End the lure of employment

Keeping out North Koreans?
Keeping out North Koreans?

As many as 8 million undocumented immigrants hold jobs in the U.S. In fact, they account for more than 5 percent of the U.S. labor force. Their unemployment rate might even be lower than that of the nation’s black citizens.

And, stereotypes aside, the undocumented are hardly relegated to agriculture and domestic service. Construction, manufacturing and retail are among their biggest employers, according to the Migration Policy Institute. So, either quite a few of the nation’s 6 million employers have welcomed undocumented workers into their factories and stores, or a smaller number of employers have hired an awful lot of them.

Either way, little is being done to stop the practice. Workplace enforcement is minimal. Fines are small. Amid all the political bellowing about the border, no one in Washington pays much attention to employers’ practices.

Yet with 95,000 miles of shoreline, 500 commercial airports and a northern border that’s twice as long as its southern one, the U.S. could transform its Southwest into North Korea and still not stem the flow of undocumented immigrants seeking work, many of whom simply overstay legitimate visas. The only way to make meaningful progress is to end the lure of employment.

That will require fewer additional resources for border patrol and more for workplace enforcement, such as E-Verify. This electronic employment verification system, administered by the Department of Homeland Security, has been a qualified success. From 2007 to 2012, E-Verify queries from employers increased to more than 21 million, from 3.3 million. As of February 2013, more than 432,000 employers were using the system to confirm the eligibility of prospective employees.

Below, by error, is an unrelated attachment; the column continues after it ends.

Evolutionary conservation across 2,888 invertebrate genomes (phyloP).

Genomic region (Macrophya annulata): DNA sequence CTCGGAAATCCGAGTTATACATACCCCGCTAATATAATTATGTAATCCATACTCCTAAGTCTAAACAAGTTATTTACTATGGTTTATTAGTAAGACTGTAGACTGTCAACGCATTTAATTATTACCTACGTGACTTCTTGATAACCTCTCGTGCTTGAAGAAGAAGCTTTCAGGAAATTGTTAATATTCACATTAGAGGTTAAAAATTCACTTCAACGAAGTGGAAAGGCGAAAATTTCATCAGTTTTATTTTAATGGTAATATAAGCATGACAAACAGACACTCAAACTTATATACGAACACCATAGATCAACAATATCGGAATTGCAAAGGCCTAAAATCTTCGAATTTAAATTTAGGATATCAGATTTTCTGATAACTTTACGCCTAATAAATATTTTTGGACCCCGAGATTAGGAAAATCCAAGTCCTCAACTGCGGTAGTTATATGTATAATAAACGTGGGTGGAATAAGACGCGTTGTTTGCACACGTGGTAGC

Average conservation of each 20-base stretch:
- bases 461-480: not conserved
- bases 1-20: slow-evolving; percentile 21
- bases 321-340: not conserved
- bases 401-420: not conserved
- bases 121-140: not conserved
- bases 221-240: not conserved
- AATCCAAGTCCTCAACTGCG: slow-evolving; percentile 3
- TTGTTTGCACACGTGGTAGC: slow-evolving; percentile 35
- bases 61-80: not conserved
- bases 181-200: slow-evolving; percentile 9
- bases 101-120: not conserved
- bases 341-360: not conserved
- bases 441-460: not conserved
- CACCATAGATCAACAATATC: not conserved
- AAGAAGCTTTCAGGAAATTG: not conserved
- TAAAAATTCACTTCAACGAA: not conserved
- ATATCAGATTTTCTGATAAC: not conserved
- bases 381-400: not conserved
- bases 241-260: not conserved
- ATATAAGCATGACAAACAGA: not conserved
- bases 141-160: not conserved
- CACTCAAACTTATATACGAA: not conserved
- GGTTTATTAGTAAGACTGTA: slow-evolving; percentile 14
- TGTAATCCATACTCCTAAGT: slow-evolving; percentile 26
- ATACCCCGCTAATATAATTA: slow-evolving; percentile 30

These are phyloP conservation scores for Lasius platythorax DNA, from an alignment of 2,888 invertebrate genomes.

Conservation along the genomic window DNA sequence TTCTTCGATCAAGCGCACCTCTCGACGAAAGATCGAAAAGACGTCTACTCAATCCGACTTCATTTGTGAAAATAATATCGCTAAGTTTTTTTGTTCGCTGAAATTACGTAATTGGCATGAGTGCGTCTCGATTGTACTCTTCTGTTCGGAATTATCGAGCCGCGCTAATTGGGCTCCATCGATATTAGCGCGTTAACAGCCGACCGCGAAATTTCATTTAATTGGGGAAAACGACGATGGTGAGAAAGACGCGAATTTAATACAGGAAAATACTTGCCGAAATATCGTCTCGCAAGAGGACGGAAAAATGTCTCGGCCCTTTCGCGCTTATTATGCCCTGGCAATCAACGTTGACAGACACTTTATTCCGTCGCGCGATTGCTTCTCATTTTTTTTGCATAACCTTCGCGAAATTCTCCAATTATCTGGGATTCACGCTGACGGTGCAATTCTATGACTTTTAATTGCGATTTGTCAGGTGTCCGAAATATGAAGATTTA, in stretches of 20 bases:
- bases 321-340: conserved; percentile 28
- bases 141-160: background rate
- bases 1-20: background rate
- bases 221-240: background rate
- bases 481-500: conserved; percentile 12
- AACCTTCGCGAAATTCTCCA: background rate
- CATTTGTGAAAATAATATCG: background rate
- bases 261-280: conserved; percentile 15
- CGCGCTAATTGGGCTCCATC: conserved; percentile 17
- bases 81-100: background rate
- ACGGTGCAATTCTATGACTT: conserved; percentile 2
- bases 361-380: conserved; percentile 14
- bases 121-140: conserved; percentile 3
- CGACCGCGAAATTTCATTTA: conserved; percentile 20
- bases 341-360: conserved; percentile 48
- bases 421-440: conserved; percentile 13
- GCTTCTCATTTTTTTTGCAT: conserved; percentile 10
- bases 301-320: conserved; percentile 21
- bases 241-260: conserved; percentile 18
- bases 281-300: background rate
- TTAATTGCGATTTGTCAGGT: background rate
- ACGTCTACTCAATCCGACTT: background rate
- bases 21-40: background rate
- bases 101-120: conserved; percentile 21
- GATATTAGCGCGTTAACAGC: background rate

E-Verify can still be gamed. One independent study found that during a three-month period in 2008, about half the unauthorized workers whose backgrounds it checked were nonetheless approved for work. But DHS has been upgrading the system so that it can access additional databases and more carefully filter applications.

As the system improves, of course, the demand for high-quality identity fraud stands to increase commensurately — as does off-the-books employment of undocumented workers. If Congress is serious about turning off the flow of undocumented immigrants, it will have to give DHS the resources it needs for workplace enforcement, including on-site inspections.

This would not please some of the business interests that fund both political parties. Nor would it placate those for whom any extravagance is justified by a cry of “Secure the border!” But it would weaken the magnet that draws undocumented immigrants to the U.S. in the first place. The House has stalled progress on immigration reform. If it is going to make the nation wait for a solution, it should recognize that the place to stop the inflow is not at the point of entry, but at the point of hire.

The catch is that this crackdown will have little to do with the U.S.-Mexico border. The Senate bill already includes a staggering $46 billion for border control, doubling the size of the patrol force (which is already double its 2004 size).

The House Homeland Security Committee has put forward its own, far cheaper immigration security bill, but it still suffers from Washington’s obsession with the border. Politicians from varied and distant locales relish demanding militarization down yonder while continuing to ignore the reality of illegal immigration in their own backyards.

Source: Bloomberg